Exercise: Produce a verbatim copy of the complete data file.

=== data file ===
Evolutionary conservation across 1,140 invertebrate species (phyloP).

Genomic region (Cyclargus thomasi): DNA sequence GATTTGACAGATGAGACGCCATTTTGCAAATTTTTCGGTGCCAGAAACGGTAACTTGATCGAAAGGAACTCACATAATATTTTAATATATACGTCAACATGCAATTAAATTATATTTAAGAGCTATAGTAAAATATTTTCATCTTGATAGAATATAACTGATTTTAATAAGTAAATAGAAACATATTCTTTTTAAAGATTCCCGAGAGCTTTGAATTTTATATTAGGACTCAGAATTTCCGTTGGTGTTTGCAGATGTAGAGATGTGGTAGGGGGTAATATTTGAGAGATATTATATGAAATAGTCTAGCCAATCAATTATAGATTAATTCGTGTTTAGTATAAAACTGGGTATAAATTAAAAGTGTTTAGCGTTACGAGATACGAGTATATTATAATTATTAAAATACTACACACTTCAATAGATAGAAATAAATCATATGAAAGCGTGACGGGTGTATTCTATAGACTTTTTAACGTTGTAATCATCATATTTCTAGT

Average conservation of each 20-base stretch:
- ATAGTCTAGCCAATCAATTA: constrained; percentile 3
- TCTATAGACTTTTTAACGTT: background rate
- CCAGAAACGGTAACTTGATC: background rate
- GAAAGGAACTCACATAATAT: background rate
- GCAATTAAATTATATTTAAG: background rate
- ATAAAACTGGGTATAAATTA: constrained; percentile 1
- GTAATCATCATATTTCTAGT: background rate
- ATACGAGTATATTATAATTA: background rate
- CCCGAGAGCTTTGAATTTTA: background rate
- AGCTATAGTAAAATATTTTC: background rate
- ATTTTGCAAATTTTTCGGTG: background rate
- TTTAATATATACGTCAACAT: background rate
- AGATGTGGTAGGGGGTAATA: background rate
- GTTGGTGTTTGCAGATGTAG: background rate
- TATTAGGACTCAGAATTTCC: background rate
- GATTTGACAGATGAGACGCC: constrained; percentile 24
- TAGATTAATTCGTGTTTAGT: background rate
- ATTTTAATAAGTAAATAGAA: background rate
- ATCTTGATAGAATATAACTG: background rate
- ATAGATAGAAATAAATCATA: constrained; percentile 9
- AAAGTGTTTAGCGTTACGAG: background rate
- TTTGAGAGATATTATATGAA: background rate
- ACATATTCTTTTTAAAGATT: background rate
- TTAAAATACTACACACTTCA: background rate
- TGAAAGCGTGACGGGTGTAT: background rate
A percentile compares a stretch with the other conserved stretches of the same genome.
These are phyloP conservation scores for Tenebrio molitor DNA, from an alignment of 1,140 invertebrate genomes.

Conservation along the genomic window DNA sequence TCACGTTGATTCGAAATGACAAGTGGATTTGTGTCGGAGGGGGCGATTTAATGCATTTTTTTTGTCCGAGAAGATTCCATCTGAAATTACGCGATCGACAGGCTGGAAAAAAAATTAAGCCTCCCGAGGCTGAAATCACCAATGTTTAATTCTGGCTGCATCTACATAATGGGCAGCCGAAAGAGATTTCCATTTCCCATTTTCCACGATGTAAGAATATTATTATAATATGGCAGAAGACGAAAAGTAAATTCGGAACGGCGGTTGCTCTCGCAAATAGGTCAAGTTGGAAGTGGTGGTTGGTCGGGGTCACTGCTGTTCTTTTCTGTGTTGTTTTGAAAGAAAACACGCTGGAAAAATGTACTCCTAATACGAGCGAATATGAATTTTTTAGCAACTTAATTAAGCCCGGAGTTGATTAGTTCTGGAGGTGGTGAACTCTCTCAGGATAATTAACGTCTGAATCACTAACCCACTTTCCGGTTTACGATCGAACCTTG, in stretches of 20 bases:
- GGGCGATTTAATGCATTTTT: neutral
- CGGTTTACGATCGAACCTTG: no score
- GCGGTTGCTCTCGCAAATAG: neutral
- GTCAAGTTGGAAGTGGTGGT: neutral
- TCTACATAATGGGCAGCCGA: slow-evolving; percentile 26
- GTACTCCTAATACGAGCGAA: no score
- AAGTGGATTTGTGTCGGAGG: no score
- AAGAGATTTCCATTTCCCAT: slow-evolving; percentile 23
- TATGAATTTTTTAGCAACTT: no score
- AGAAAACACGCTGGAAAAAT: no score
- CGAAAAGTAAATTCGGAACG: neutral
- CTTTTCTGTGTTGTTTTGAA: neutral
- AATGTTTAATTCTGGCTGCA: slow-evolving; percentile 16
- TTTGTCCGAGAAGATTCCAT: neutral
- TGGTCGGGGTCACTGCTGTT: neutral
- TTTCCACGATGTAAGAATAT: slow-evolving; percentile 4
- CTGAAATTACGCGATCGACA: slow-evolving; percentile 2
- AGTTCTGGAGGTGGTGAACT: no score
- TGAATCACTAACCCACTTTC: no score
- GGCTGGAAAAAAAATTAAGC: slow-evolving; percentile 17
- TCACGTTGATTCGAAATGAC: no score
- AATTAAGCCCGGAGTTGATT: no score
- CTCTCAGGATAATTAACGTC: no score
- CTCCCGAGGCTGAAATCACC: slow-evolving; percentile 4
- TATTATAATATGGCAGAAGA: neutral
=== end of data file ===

Evolutionary conservation across 1,140 invertebrate species (phyloP).

Genomic region (Cyclargus thomasi): DNA sequence GATTTGACAGATGAGACGCCATTTTGCAAATTTTTCGGTGCCAGAAACGGTAACTTGATCGAAAGGAACTCACATAATATTTTAATATATACGTCAACATGCAATTAAATTATATTTAAGAGCTATAGTAAAATATTTTCATCTTGATAGAATATAACTGATTTTAATAAGTAAATAGAAACATATTCTTTTTAAAGATTCCCGAGAGCTTTGAATTTTATATTAGGACTCAGAATTTCCGTTGGTGTTTGCAGATGTAGAGATGTGGTAGGGGGTAATATTTGAGAGATATTATATGAAATAGTCTAGCCAATCAATTATAGATTAATTCGTGTTTAGTATAAAACTGGGTATAAATTAAAAGTGTTTAGCGTTACGAGATACGAGTATATTATAATTATTAAAATACTACACACTTCAATAGATAGAAATAAATCATATGAAAGCGTGACGGGTGTATTCTATAGACTTTTTAACGTTGTAATCATCATATTTCTAGT

Average conservation of each 20-base stretch:
- ATAGTCTAGCCAATCAATTA: constrained; percentile 3
- TCTATAGACTTTTTAACGTT: background rate
- CCAGAAACGGTAACTTGATC: background rate
- GAAAGGAACTCACATAATAT: background rate
- GCAATTAAATTATATTTAAG: background rate
- ATAAAACTGGGTATAAATTA: constrained; percentile 1
- GTAATCATCATATTTCTAGT: background rate
- ATACGAGTATATTATAATTA: background rate
- CCCGAGAGCTTTGAATTTTA: background rate
- AGCTATAGTAAAATATTTTC: background rate
- ATTTTGCAAATTTTTCGGTG: background rate
- TTTAATATATACGTCAACAT: background rate
- AGATGTGGTAGGGGGTAATA: background rate
- GTTGGTGTTTGCAGATGTAG: background rate
- TATTAGGACTCAGAATTTCC: background rate
- GATTTGACAGATGAGACGCC: constrained; percentile 24
- TAGATTAATTCGTGTTTAGT: background rate
- ATTTTAATAAGTAAATAGAA: background rate
- ATCTTGATAGAATATAACTG: background rate
- ATAGATAGAAATAAATCATA: constrained; percentile 9
- AAAGTGTTTAGCGTTACGAG: background rate
- TTTGAGAGATATTATATGAA: background rate
- ACATATTCTTTTTAAAGATT: background rate
- TTAAAATACTACACACTTCA: background rate
- TGAAAGCGTGACGGGTGTAT: background rate
A percentile compares a stretch with the other conserved stretches of the same genome.
These are phyloP conservation scores for Tenebrio molitor DNA, from an alignment of 1,140 invertebrate genomes.

Conservation along the genomic window DNA sequence TCACGTTGATTCGAAATGACAAGTGGATTTGTGTCGGAGGGGGCGATTTAATGCATTTTTTTTGTCCGAGAAGATTCCATCTGAAATTACGCGATCGACAGGCTGGAAAAAAAATTAAGCCTCCCGAGGCTGAAATCACCAATGTTTAATTCTGGCTGCATCTACATAATGGGCAGCCGAAAGAGATTTCCATTTCCCATTTTCCACGATGTAAGAATATTATTATAATATGGCAGAAGACGAAAAGTAAATTCGGAACGGCGGTTGCTCTCGCAAATAGGTCAAGTTGGAAGTGGTGGTTGGTCGGGGTCACTGCTGTTCTTTTCTGTGTTGTTTTGAAAGAAAACACGCTGGAAAAATGTACTCCTAATACGAGCGAATATGAATTTTTTAGCAACTTAATTAAGCCCGGAGTTGATTAGTTCTGGAGGTGGTGAACTCTCTCAGGATAATTAACGTCTGAATCACTAACCCACTTTCCGGTTTACGATCGAACCTTG, in stretches of 20 bases:
- GGGCGATTTAATGCATTTTT: neutral
- CGGTTTACGATCGAACCTTG: no score
- GCGGTTGCTCTCGCAAATAG: neutral
- GTCAAGTTGGAAGTGGTGGT: neutral
- TCTACATAATGGGCAGCCGA: slow-evolving; percentile 26
- GTACTCCTAATACGAGCGAA: no score
- AAGTGGATTTGTGTCGGAGG: no score
- AAGAGATTTCCATTTCCCAT: slow-evolving; percentile 23
- TATGAATTTTTTAGCAACTT: no score
- AGAAAACACGCTGGAAAAAT: no score
- CGAAAAGTAAATTCGGAACG: neutral
- CTTTTCTGTGTTGTTTTGAA: neutral
- AATGTTTAATTCTGGCTGCA: slow-evolving; percentile 16
- TTTGTCCGAGAAGATTCCAT: neutral
- TGGTCGGGGTCACTGCTGTT: neutral
- TTTCCACGATGTAAGAATAT: slow-evolving; percentile 4
- CTGAAATTACGCGATCGACA: slow-evolving; percentile 2
- AGTTCTGGAGGTGGTGAACT: no score
- TGAATCACTAACCCACTTTC: no score
- GGCTGGAAAAAAAATTAAGC: slow-evolving; percentile 17
- TCACGTTGATTCGAAATGAC: no score
- AATTAAGCCCGGAGTTGATT: no score
- CTCTCAGGATAATTAACGTC: no score
- CTCCCGAGGCTGAAATCACC: slow-evolving; percentile 4
- TATTATAATATGGCAGAAGA: neutral